BioPharma, Pharma

FDA Drug Approval Marks a New Day for Treating Pediatric Brain Cancer

Day One Biopharmaceuticals drug Ojemda is now FDA-approved for advanced pediatric low-grade glioma, the most common type of brain cancer in children. The regulatory decision for Ojemda covers a broader swath of patients than a drug combination from Novartis approved for treating this childhood cancer.

One quirk of the most common type of pediatric brain cancer is that as a child gets older, the tumors eventually stop growing. The reasons for this tumor senescence aren’t fully understood, but pediatric low grade glioma, or pLGG, still wreaks plenty of havoc until then, says Sam Blackman, a pediatric oncologist and the co-founder and head of R&D for Day One Biopharmaceuticals.

“Whether it’s the tumor pressing on an optic nerve creating blindness, damage to the hypothalamus or pituitary gland causing profound endocrine disorders, or pressure on motor structures in the brain causing hemiparesis or loss of balance, pLGG is a thief, robbing children of the best parts of their childhood,” Blackman said during a conference call Wednesday.

Though some pLGG tumors can be surgically removed, most patients require a systemic treatment. Chemotherapies and radiation treatment can buy patients time until tumor senescence, but at the cost of severe complications to the body and the brain. Even with these treatments, recurrence of the cancer is common. In those cases, patients haven’t had any additional treatment options. A new drug developed by Day One gives them a new choice.

The FDA has approved Day One’s tovorafenib for treating children age 6 months and older with pLGG that has either relapsed or has not responded to an earlier treatment. This cancer must have a particular genetic signature, either a BRAF fusion or rearrangement, or a mutation called BRAF V600. Brisbane, California-based Day One will commercialize its new drug under the brand name Ojemda.

Cancer care already has drugs that target BRAF mutations. Like most cancer drugs, they found their first applications in the treatment of adults. One of those BRAF-inhibiting drugs is Novartis’s Tafinlar. The combination of Tafinlar with another Novartis drug, Mekinist, last year expanded its FDA-approved uses to include the treatment of patients age 1 and older with advanced pLGG—but only if the cancer has a BRAF V600E mutation. This mutation is rarer, representing an estimated 10% to 20% of the pLGG patient population, according to Day One. Because Ojemda addresses a broader range of BRAF alterations, including the BRAF V600E mutation covered by the Novartis drug combination, the Day One small molecule can treat more pLGG patients. Ojemda is the first approved systemic therapy for treating pLGG with BRAF rearrangements, including fusions, the FDA said.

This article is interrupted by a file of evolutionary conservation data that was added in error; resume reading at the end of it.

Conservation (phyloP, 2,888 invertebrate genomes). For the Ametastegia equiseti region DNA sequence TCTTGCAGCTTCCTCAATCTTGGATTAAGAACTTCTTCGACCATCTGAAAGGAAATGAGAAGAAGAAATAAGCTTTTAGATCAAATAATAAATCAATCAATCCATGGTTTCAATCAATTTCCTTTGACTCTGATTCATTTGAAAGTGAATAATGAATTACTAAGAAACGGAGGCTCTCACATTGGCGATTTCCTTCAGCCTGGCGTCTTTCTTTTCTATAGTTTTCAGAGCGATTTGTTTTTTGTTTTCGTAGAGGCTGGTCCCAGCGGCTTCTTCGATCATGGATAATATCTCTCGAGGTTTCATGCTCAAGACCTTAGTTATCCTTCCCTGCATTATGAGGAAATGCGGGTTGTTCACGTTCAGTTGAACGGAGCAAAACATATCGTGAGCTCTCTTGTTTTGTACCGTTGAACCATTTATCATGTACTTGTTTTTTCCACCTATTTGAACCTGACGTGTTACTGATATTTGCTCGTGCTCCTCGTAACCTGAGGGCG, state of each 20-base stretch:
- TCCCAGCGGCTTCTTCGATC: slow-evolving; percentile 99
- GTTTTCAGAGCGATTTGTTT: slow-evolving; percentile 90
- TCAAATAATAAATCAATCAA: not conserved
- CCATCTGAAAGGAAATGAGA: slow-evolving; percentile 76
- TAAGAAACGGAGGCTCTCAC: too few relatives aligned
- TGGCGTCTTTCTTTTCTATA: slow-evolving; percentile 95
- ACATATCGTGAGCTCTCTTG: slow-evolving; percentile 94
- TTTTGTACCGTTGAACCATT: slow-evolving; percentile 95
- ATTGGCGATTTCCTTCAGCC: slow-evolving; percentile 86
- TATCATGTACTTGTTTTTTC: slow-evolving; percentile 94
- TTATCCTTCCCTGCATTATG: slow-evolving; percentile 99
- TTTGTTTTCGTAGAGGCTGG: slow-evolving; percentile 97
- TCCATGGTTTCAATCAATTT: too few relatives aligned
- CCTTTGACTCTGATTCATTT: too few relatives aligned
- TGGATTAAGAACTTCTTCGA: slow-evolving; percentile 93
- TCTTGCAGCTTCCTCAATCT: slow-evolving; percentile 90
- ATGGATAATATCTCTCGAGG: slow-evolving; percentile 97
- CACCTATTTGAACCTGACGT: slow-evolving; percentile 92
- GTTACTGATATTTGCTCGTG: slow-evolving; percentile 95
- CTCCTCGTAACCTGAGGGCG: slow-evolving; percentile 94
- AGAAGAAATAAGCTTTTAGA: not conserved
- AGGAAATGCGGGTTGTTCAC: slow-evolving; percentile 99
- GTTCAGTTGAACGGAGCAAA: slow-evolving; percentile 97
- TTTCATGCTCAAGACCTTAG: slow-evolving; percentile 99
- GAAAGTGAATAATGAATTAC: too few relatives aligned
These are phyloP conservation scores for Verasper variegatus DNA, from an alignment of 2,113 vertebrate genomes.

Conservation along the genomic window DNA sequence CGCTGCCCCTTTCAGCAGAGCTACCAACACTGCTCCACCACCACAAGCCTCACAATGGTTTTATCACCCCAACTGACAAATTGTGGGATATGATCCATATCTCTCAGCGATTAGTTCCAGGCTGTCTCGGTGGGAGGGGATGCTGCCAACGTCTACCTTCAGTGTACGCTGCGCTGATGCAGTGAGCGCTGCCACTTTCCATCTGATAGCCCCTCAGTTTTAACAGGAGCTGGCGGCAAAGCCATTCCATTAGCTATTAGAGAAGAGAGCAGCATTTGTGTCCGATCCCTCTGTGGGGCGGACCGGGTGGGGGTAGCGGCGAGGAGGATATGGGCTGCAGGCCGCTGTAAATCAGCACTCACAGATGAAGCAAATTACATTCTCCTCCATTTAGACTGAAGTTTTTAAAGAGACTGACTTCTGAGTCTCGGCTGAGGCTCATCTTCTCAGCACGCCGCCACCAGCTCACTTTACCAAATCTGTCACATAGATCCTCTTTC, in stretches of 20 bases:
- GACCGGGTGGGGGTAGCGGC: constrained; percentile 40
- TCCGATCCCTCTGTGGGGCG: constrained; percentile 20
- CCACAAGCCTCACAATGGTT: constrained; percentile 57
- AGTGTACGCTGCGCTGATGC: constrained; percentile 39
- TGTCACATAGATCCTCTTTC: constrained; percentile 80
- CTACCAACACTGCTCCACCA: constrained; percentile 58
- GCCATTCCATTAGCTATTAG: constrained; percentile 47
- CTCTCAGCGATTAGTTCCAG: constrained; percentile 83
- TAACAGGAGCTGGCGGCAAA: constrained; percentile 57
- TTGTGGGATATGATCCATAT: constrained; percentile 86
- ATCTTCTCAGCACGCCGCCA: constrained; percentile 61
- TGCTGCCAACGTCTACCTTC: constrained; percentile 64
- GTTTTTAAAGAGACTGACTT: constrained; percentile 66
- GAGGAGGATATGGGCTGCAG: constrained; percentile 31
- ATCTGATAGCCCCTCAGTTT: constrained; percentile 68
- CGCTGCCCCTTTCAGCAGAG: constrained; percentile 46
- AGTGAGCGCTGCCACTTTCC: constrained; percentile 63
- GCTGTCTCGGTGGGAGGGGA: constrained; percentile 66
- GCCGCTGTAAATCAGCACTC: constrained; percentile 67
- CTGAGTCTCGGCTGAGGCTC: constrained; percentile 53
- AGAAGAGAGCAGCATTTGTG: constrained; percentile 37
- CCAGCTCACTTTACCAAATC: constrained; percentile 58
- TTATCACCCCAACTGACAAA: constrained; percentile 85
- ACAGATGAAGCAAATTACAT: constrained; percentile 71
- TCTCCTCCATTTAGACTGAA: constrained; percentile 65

Day One studied Ojemda in an open-label Phase 2 clinical trial that enrolled 137 pediatric patients who had a low-grade glioma with a BRAF alteration. The main goal was measuring the overall response rate. The study was designed with two study arms; the FDA decision is based on efficacy results from the 76 patients in arm 1, which showed a 51% overall response rate. The median duration of response was 13.8 months. Arm 2 of the study enabled access to the Day One drug once arm 1 had fully enrolled. Results from the second arm provided additional safety data. The most common adverse reactions reported across both arms included rash, hair color changes, fatigue, viral infection, vomiting, headache, hemorrhage, and fever. Detailed results were published last fall in the journal Nature Medicine.

Ojemda is available as an immediate-release tablet or an oral suspension, both administered once weekly. Dosing of the Day One drug is according to body surface area, which is consistent with dosing for other pediatric medications, Blackman said. Day One has set a $33,816 wholesale price for a 28-day supply. That means the annual cost of the therapy will top $440,000. Ojemda’s price is the same for all packages of the drug and will not change as a child grows and needs higher doses, Chief Commercial Officer Lauren Merendino said.

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The two formulations of Ojemda can be taken at home, which minimizes disruption to the lives of patients and families, Merendino said. Day One’s goal is to establish Ojemda as the physician’s first choice of therapy for pLGG. Merendino said the drug should become available in about two weeks.

Blackman co-founded Day One in 2018 with a focus on developing drugs for pediatric cancers, which he said face an innovation gap compared to the research devoted to treating cancers in adults. The company’s name comes from “the day one talk” physicians have with patients and their families following a cancer diagnosis. Day One procures its drug candidates from other companies. Ojemda was licensed from Takeda Pharmaceutical in 2019.

The FDA decision for Ojemda is an accelerated approval, a speedier path to market for drugs addressing diseases with serious unmet medical need. Day One will need to generate post-marketing clinical data to confirm the safety and efficacy of its new drug. Chief Operating and Financial Officer Charles York said Day One is continuing partnership discussions for Ojemda outside of the U.S., but in the near term, the company’s focus is on U.S. commercialization of the medication, its first FDA-approved product. In its annual report, Day One reported a cash position of $366.3 million at the end of 2023, which the company estimates will be enough to support operations into 2026.

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